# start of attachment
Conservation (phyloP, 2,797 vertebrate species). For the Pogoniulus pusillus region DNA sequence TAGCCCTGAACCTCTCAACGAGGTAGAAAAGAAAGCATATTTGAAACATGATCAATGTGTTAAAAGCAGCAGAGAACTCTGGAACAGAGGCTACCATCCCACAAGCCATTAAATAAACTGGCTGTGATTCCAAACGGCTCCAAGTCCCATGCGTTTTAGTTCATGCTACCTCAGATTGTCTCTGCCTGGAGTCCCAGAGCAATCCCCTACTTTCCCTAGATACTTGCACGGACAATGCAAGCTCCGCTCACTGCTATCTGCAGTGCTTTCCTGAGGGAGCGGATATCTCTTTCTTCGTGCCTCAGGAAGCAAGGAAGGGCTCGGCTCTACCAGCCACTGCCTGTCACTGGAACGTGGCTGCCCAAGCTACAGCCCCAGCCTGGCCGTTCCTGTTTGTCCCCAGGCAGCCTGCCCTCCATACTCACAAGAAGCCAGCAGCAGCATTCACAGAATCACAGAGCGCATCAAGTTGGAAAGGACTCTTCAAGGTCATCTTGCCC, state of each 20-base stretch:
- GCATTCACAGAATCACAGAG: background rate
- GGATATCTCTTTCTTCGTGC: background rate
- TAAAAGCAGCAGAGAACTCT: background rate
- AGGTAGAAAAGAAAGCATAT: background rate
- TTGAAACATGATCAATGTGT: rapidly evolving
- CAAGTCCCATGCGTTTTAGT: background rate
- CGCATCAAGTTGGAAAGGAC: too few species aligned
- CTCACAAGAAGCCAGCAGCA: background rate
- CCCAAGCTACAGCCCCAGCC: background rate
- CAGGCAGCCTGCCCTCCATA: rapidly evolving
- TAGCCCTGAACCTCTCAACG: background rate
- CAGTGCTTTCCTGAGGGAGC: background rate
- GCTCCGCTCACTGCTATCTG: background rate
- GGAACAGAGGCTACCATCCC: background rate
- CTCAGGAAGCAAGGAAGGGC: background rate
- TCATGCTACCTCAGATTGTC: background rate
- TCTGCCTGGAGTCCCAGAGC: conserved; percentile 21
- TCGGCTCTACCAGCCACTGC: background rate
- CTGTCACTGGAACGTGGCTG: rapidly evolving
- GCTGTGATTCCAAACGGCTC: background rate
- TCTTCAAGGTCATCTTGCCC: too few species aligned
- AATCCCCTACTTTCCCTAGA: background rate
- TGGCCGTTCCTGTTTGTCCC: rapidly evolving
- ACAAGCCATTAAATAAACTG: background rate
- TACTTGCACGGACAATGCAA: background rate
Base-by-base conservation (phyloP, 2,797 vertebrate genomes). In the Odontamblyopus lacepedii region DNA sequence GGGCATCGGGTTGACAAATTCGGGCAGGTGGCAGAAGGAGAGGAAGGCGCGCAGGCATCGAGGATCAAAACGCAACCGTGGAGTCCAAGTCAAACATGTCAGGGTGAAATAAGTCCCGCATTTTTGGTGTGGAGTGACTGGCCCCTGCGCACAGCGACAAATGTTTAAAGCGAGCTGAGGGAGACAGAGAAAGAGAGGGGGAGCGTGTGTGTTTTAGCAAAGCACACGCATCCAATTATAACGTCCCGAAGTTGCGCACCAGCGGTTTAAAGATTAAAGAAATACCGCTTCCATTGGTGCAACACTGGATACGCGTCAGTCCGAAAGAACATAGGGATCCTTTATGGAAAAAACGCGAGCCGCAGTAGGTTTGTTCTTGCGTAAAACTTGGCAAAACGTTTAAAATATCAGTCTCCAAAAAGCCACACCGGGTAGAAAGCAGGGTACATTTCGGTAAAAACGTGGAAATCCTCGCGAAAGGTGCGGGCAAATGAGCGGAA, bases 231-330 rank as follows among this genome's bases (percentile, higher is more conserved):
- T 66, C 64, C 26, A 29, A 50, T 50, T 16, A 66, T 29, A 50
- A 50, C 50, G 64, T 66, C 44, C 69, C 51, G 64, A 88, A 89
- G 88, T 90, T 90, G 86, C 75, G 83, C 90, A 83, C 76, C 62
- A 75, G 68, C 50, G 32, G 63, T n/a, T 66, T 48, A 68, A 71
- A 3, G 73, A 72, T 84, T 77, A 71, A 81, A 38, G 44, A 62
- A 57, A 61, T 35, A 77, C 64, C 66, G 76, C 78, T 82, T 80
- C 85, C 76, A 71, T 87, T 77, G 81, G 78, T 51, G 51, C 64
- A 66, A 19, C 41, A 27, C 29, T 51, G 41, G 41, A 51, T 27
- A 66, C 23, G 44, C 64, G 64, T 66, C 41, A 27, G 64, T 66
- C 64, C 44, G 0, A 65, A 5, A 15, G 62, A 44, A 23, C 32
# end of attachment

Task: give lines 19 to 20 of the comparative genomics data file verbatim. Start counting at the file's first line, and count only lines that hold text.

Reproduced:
- TCGGCTCTACCAGCCACTGC: background rate
- CTGTCACTGGAACGTGGCTG: rapidly evolving